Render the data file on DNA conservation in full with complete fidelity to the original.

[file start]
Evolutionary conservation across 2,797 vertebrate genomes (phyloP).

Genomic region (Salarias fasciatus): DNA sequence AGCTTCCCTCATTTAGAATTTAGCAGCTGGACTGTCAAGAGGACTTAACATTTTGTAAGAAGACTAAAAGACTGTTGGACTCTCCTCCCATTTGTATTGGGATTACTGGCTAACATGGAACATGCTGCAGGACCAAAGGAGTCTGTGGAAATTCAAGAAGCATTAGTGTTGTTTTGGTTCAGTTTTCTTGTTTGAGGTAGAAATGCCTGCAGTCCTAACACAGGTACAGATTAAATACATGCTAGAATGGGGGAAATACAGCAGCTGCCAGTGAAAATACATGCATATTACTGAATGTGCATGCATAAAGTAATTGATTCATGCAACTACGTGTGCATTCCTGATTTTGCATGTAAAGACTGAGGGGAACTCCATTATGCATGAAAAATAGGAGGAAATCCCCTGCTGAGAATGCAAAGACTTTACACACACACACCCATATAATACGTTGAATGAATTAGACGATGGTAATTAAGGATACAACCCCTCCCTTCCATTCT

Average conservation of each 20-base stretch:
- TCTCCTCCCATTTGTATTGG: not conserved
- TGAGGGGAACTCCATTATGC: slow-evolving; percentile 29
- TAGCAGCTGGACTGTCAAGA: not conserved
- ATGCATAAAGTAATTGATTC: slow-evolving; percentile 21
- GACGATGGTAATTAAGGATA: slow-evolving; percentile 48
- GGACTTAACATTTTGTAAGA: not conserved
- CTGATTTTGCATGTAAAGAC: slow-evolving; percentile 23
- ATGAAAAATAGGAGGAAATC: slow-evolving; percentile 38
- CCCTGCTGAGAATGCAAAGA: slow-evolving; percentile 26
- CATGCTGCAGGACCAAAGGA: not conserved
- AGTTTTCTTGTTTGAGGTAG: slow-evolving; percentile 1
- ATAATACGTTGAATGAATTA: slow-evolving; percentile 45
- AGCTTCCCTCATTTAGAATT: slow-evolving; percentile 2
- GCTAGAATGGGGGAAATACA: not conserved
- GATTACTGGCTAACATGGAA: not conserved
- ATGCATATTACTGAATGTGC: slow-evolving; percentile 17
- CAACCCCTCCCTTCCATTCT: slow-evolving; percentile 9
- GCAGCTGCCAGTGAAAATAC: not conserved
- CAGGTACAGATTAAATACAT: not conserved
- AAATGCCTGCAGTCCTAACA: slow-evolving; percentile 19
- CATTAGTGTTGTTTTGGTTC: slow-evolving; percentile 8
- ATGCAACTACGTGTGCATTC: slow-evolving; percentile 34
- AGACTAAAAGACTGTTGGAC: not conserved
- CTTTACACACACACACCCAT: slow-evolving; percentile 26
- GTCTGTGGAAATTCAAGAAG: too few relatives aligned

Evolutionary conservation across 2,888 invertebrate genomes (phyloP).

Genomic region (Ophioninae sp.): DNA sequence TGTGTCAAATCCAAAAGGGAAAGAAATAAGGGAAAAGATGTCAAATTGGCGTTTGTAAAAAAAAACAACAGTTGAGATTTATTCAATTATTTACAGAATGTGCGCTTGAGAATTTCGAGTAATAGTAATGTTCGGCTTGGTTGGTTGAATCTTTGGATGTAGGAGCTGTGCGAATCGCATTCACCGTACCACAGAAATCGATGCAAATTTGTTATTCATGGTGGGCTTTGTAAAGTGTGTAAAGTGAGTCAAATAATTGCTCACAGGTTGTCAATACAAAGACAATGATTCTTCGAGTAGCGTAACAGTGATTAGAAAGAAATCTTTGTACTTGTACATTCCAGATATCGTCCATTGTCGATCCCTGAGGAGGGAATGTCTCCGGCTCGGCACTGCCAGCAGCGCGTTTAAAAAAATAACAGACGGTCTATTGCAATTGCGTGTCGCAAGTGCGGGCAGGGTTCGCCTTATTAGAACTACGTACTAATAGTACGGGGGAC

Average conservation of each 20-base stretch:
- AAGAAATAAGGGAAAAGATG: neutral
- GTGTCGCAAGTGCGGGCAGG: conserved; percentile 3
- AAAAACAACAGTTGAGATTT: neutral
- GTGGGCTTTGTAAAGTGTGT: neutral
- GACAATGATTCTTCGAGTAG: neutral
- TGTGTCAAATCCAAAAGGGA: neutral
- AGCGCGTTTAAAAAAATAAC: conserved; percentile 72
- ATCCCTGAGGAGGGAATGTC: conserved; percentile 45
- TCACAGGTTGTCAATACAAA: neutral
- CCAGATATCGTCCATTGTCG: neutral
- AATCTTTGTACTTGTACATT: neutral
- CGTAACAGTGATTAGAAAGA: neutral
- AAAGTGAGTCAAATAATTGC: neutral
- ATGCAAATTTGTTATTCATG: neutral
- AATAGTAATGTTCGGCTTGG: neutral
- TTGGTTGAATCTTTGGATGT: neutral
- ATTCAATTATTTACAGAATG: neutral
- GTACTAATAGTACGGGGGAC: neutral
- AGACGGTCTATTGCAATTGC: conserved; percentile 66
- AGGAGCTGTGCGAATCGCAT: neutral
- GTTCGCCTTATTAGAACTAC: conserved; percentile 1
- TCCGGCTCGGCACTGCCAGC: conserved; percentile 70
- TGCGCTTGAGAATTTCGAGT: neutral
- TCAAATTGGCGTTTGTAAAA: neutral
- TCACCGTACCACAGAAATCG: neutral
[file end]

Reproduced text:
Evolutionary conservation across 2,797 vertebrate genomes (phyloP).

Genomic region (Salarias fasciatus): DNA sequence AGCTTCCCTCATTTAGAATTTAGCAGCTGGACTGTCAAGAGGACTTAACATTTTGTAAGAAGACTAAAAGACTGTTGGACTCTCCTCCCATTTGTATTGGGATTACTGGCTAACATGGAACATGCTGCAGGACCAAAGGAGTCTGTGGAAATTCAAGAAGCATTAGTGTTGTTTTGGTTCAGTTTTCTTGTTTGAGGTAGAAATGCCTGCAGTCCTAACACAGGTACAGATTAAATACATGCTAGAATGGGGGAAATACAGCAGCTGCCAGTGAAAATACATGCATATTACTGAATGTGCATGCATAAAGTAATTGATTCATGCAACTACGTGTGCATTCCTGATTTTGCATGTAAAGACTGAGGGGAACTCCATTATGCATGAAAAATAGGAGGAAATCCCCTGCTGAGAATGCAAAGACTTTACACACACACACCCATATAATACGTTGAATGAATTAGACGATGGTAATTAAGGATACAACCCCTCCCTTCCATTCT

Average conservation of each 20-base stretch:
- TCTCCTCCCATTTGTATTGG: not conserved
- TGAGGGGAACTCCATTATGC: slow-evolving; percentile 29
- TAGCAGCTGGACTGTCAAGA: not conserved
- ATGCATAAAGTAATTGATTC: slow-evolving; percentile 21
- GACGATGGTAATTAAGGATA: slow-evolving; percentile 48
- GGACTTAACATTTTGTAAGA: not conserved
- CTGATTTTGCATGTAAAGAC: slow-evolving; percentile 23
- ATGAAAAATAGGAGGAAATC: slow-evolving; percentile 38
- CCCTGCTGAGAATGCAAAGA: slow-evolving; percentile 26
- CATGCTGCAGGACCAAAGGA: not conserved
- AGTTTTCTTGTTTGAGGTAG: slow-evolving; percentile 1
- ATAATACGTTGAATGAATTA: slow-evolving; percentile 45
- AGCTTCCCTCATTTAGAATT: slow-evolving; percentile 2
- GCTAGAATGGGGGAAATACA: not conserved
- GATTACTGGCTAACATGGAA: not conserved
- ATGCATATTACTGAATGTGC: slow-evolving; percentile 17
- CAACCCCTCCCTTCCATTCT: slow-evolving; percentile 9
- GCAGCTGCCAGTGAAAATAC: not conserved
- CAGGTACAGATTAAATACAT: not conserved
- AAATGCCTGCAGTCCTAACA: slow-evolving; percentile 19
- CATTAGTGTTGTTTTGGTTC: slow-evolving; percentile 8
- ATGCAACTACGTGTGCATTC: slow-evolving; percentile 34
- AGACTAAAAGACTGTTGGAC: not conserved
- CTTTACACACACACACCCAT: slow-evolving; percentile 26
- GTCTGTGGAAATTCAAGAAG: too few relatives aligned

Evolutionary conservation across 2,888 invertebrate genomes (phyloP).

Genomic region (Ophioninae sp.): DNA sequence TGTGTCAAATCCAAAAGGGAAAGAAATAAGGGAAAAGATGTCAAATTGGCGTTTGTAAAAAAAAACAACAGTTGAGATTTATTCAATTATTTACAGAATGTGCGCTTGAGAATTTCGAGTAATAGTAATGTTCGGCTTGGTTGGTTGAATCTTTGGATGTAGGAGCTGTGCGAATCGCATTCACCGTACCACAGAAATCGATGCAAATTTGTTATTCATGGTGGGCTTTGTAAAGTGTGTAAAGTGAGTCAAATAATTGCTCACAGGTTGTCAATACAAAGACAATGATTCTTCGAGTAGCGTAACAGTGATTAGAAAGAAATCTTTGTACTTGTACATTCCAGATATCGTCCATTGTCGATCCCTGAGGAGGGAATGTCTCCGGCTCGGCACTGCCAGCAGCGCGTTTAAAAAAATAACAGACGGTCTATTGCAATTGCGTGTCGCAAGTGCGGGCAGGGTTCGCCTTATTAGAACTACGTACTAATAGTACGGGGGAC

Average conservation of each 20-base stretch:
- AAGAAATAAGGGAAAAGATG: neutral
- GTGTCGCAAGTGCGGGCAGG: conserved; percentile 3
- AAAAACAACAGTTGAGATTT: neutral
- GTGGGCTTTGTAAAGTGTGT: neutral
- GACAATGATTCTTCGAGTAG: neutral
- TGTGTCAAATCCAAAAGGGA: neutral
- AGCGCGTTTAAAAAAATAAC: conserved; percentile 72
- ATCCCTGAGGAGGGAATGTC: conserved; percentile 45
- TCACAGGTTGTCAATACAAA: neutral
- CCAGATATCGTCCATTGTCG: neutral
- AATCTTTGTACTTGTACATT: neutral
- CGTAACAGTGATTAGAAAGA: neutral
- AAAGTGAGTCAAATAATTGC: neutral
- ATGCAAATTTGTTATTCATG: neutral
- AATAGTAATGTTCGGCTTGG: neutral
- TTGGTTGAATCTTTGGATGT: neutral
- ATTCAATTATTTACAGAATG: neutral
- GTACTAATAGTACGGGGGAC: neutral
- AGACGGTCTATTGCAATTGC: conserved; percentile 66
- AGGAGCTGTGCGAATCGCAT: neutral
- GTTCGCCTTATTAGAACTAC: conserved; percentile 1
- TCCGGCTCGGCACTGCCAGC: conserved; percentile 70
- TGCGCTTGAGAATTTCGAGT: neutral
- TCAAATTGGCGTTTGTAAAA: neutral
- TCACCGTACCACAGAAATCG: neutral